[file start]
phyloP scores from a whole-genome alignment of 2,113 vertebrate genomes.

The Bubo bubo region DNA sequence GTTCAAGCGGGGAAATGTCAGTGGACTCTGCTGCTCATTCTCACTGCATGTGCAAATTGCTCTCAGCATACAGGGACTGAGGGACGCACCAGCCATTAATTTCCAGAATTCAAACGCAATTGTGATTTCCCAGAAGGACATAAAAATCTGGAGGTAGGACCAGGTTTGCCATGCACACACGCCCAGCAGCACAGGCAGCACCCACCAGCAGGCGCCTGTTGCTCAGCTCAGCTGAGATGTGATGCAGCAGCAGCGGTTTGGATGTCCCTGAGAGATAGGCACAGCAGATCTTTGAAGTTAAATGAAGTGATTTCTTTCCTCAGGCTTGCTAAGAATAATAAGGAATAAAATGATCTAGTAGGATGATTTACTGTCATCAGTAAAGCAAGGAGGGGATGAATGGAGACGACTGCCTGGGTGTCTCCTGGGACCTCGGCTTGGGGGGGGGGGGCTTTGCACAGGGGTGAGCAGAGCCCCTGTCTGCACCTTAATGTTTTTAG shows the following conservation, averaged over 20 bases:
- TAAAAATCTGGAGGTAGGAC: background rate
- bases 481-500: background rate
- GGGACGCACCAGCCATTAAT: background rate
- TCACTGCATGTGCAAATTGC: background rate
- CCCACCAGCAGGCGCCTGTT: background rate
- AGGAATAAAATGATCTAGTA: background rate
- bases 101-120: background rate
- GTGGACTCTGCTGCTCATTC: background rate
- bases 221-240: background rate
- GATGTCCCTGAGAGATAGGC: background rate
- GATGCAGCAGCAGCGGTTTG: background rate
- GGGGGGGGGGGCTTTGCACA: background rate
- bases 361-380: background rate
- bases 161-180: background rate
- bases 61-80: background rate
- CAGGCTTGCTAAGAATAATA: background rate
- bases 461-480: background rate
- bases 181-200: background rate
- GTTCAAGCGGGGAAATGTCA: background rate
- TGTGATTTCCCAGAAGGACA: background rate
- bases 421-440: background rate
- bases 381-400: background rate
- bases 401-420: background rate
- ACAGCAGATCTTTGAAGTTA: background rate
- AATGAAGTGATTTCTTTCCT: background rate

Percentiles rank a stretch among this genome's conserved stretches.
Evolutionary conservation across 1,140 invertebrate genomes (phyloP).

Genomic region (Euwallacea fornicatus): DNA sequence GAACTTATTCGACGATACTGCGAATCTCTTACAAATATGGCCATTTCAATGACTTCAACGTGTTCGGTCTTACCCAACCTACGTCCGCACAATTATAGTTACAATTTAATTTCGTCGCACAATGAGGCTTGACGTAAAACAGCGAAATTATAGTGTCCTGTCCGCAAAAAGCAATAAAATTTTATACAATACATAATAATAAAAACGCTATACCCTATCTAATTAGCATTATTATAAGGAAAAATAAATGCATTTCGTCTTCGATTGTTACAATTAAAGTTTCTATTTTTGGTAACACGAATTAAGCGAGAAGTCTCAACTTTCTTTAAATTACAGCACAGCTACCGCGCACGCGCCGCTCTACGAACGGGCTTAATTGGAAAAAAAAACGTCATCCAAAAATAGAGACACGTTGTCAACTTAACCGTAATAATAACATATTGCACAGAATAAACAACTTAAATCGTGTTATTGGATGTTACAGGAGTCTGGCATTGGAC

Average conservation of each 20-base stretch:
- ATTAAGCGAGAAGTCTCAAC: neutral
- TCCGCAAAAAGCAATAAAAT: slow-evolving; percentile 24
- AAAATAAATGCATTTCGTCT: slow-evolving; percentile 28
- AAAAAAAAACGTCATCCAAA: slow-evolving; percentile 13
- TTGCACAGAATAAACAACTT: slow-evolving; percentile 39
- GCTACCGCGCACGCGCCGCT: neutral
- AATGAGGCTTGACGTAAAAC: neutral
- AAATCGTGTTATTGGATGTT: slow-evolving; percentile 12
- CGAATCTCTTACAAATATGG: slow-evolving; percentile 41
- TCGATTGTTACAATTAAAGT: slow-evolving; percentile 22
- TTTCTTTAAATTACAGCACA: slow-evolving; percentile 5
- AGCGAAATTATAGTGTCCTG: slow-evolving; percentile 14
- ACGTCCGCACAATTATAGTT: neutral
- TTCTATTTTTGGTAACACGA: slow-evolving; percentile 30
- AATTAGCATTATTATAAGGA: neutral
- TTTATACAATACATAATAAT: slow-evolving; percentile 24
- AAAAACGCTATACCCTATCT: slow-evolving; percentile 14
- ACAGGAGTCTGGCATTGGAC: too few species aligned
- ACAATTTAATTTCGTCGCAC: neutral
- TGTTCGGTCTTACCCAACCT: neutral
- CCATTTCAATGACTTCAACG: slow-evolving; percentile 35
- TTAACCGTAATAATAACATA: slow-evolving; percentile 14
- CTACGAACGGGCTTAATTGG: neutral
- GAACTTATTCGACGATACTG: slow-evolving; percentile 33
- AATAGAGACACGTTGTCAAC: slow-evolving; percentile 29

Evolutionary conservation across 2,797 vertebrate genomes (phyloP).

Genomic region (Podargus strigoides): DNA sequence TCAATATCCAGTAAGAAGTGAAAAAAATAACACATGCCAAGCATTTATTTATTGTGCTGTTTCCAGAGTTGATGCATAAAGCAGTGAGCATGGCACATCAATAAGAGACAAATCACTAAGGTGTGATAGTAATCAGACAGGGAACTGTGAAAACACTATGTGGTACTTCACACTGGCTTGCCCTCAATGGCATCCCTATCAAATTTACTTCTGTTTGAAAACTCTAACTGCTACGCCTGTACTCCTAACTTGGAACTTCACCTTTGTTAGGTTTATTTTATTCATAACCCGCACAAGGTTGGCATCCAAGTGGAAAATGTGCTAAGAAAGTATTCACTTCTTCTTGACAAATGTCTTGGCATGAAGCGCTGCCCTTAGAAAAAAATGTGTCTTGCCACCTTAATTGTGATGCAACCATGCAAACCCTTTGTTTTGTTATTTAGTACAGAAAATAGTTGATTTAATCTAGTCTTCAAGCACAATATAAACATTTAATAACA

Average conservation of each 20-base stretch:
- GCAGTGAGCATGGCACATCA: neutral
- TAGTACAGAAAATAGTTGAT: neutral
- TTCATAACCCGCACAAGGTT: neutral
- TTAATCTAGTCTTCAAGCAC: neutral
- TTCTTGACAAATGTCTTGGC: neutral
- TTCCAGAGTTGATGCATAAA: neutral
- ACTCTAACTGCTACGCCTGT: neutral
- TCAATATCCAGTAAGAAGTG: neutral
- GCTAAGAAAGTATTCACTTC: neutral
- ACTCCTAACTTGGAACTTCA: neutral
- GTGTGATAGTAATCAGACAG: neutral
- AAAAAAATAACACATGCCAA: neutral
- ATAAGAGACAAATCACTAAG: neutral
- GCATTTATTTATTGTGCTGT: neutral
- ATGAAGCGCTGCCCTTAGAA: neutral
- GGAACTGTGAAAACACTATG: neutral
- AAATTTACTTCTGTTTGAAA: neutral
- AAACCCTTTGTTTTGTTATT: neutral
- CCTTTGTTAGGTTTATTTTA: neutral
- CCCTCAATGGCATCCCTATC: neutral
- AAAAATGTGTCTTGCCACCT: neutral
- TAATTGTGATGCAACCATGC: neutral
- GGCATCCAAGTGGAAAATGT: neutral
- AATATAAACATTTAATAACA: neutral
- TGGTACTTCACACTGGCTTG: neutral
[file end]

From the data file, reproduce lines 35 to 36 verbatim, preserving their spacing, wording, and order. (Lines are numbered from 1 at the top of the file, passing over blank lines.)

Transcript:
- AAAAAAAAACGTCATCCAAA: slow-evolving; percentile 13
- TTGCACAGAATAAACAACTT: slow-evolving; percentile 39